In the small town of Monor (Hungary) lives a Romani community of approximately 500 people. They live together in a slum called Tabán. The population density of this area is ten times higher than that of its surroundings, and mostly there’s only electric power in the rickety huts they built for themselves. As a result of extreme poverty, chances are very low to ever break out. Bad living conditions, heart, lung and other serious diseases reduce life expectancy drastically. Only a few live to see their 50th birthday.
Since there are more than 1600 slums like Tabán in Hungary, I was searching for general and widely adaptable solutions. Though the formation of slums did not originate from architectural causes, building can enhance development on many levels. But only by giving the right answers to crucial questions. What to build? Whom to build for? Whom to build with? How to build? When to build?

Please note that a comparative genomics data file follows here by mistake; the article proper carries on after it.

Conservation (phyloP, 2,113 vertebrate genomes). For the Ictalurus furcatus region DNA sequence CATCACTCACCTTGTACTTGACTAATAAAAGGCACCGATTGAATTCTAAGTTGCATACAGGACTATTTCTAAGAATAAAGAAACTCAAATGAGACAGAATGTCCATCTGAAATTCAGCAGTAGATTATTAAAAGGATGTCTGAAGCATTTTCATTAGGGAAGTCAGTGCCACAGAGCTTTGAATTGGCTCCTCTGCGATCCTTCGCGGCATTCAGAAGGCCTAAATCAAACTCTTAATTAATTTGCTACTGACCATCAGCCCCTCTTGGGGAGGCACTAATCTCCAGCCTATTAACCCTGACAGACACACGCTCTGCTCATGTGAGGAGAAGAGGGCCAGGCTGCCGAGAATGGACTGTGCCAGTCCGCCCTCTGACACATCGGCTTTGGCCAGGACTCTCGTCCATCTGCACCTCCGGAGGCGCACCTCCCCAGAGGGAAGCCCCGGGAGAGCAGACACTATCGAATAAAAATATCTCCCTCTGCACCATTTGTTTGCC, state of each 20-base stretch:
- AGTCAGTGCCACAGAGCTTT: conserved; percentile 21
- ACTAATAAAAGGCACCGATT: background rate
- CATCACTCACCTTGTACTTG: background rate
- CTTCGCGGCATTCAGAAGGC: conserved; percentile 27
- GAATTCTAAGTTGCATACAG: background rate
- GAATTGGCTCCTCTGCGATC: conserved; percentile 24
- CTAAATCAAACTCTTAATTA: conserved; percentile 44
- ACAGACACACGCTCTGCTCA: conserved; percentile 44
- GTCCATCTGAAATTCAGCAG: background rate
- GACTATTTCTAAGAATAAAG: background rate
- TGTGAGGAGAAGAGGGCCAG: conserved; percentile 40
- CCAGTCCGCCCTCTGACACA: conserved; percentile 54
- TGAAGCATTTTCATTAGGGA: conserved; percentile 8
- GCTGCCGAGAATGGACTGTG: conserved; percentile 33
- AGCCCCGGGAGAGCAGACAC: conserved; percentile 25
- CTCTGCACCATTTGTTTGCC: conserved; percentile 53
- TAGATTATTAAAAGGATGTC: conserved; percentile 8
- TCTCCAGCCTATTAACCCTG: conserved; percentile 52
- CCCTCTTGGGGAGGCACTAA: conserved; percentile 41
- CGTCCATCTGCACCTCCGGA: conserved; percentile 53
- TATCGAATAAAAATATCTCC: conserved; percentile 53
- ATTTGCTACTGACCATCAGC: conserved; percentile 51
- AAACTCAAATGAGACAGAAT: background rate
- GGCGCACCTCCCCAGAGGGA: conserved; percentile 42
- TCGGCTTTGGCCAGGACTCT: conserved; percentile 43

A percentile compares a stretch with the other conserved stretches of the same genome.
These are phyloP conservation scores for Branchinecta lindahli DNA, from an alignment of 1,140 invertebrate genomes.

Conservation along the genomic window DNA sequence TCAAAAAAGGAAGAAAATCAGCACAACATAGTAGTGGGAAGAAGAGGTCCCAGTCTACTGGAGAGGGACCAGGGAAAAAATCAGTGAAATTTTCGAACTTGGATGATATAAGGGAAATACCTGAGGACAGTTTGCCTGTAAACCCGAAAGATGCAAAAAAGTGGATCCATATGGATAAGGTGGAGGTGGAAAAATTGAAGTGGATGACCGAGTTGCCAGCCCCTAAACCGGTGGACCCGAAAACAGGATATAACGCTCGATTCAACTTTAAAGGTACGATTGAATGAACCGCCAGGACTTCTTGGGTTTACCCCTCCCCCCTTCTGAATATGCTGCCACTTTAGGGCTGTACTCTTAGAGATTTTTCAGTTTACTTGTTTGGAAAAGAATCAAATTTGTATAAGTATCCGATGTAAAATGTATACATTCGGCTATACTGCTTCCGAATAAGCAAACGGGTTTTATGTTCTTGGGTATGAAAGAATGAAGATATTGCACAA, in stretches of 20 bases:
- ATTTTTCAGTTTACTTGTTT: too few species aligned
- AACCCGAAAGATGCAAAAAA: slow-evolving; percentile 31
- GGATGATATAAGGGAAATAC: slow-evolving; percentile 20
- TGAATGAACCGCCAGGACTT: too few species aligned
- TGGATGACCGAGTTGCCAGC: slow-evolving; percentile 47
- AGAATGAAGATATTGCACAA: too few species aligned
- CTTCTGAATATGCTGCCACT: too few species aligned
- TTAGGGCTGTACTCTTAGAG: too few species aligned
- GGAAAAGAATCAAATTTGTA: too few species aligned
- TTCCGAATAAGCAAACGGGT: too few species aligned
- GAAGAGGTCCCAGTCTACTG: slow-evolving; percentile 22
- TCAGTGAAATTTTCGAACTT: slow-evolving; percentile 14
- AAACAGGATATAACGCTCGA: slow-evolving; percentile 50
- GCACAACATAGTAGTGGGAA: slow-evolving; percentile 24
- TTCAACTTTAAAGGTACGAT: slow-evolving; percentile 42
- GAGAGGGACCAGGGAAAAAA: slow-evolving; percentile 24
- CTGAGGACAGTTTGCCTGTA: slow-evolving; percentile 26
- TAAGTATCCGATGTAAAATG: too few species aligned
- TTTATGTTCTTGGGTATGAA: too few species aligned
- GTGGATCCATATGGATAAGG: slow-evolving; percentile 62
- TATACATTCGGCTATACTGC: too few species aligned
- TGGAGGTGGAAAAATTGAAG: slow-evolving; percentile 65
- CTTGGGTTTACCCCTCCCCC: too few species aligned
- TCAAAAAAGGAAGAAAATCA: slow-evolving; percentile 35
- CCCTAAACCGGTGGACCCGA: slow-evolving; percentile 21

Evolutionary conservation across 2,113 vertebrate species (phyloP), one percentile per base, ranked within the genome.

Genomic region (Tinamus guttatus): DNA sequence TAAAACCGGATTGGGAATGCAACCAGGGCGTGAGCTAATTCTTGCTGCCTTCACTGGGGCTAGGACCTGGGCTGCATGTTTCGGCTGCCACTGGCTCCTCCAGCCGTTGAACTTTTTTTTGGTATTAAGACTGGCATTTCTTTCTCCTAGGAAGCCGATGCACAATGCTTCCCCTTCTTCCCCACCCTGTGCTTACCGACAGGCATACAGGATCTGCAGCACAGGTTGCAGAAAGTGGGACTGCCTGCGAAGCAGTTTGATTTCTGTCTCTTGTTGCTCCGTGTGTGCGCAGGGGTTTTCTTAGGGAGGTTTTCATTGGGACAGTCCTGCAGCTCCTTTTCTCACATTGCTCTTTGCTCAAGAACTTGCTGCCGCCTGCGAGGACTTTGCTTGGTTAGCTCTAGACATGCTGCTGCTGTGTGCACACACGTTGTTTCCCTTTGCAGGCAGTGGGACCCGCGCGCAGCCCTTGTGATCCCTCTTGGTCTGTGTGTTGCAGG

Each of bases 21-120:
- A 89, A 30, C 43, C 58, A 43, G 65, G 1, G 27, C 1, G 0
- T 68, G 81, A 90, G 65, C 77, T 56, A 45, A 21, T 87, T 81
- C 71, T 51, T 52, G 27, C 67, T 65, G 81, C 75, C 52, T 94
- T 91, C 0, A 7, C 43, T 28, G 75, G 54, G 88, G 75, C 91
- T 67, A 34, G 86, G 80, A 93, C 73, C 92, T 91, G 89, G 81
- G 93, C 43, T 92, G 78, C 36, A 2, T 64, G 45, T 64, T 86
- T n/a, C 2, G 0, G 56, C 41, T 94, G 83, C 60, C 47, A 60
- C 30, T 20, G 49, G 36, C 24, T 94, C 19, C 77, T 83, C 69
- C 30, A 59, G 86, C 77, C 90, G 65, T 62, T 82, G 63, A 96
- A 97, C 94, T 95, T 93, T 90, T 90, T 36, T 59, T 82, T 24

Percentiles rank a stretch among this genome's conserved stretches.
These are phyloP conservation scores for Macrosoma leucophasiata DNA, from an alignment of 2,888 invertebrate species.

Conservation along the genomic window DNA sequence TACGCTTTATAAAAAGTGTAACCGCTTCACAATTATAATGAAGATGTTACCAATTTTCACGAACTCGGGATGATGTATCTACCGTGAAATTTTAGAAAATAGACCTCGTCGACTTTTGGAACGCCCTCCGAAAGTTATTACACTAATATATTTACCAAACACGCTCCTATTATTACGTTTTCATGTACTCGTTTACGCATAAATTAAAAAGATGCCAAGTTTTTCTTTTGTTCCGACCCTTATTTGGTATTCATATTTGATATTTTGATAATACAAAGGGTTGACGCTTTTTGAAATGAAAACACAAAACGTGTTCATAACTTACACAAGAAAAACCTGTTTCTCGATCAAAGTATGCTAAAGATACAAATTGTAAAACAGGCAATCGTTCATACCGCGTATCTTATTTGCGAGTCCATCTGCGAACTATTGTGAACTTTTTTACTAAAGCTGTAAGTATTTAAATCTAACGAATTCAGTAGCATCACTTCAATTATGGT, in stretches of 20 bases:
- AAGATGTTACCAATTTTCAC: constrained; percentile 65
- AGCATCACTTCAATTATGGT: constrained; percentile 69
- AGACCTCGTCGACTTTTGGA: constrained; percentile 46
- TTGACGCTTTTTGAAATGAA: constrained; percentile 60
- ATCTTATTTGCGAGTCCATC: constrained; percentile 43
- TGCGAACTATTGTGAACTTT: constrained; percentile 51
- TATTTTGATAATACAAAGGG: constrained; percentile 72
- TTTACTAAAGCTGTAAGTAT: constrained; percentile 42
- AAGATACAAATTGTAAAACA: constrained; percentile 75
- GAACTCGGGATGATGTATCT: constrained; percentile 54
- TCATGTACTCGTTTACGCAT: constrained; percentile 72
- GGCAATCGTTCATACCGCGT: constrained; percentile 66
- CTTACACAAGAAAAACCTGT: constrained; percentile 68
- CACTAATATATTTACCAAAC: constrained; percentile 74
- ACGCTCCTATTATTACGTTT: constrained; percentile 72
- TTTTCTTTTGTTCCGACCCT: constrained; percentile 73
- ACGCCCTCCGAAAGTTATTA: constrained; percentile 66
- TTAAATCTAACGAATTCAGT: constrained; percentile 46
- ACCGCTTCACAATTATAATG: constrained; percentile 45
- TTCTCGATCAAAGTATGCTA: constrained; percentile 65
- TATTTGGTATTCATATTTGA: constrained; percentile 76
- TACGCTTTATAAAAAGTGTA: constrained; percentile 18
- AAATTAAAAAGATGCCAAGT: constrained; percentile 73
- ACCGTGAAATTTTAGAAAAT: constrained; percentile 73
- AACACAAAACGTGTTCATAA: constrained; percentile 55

Building together with the community can provide work for the unemployed and shelter for those in need. Organizing the environment while involving the people themselves changes the way they treat it. Seeing the result of common efforts increases self-confidence and solidarity towards each other. Admission to these new housings would be based on the family’s activity in the community and on the number of children going to school in the household. Their monthly rent would be given back to them later in order to buy a permanent home.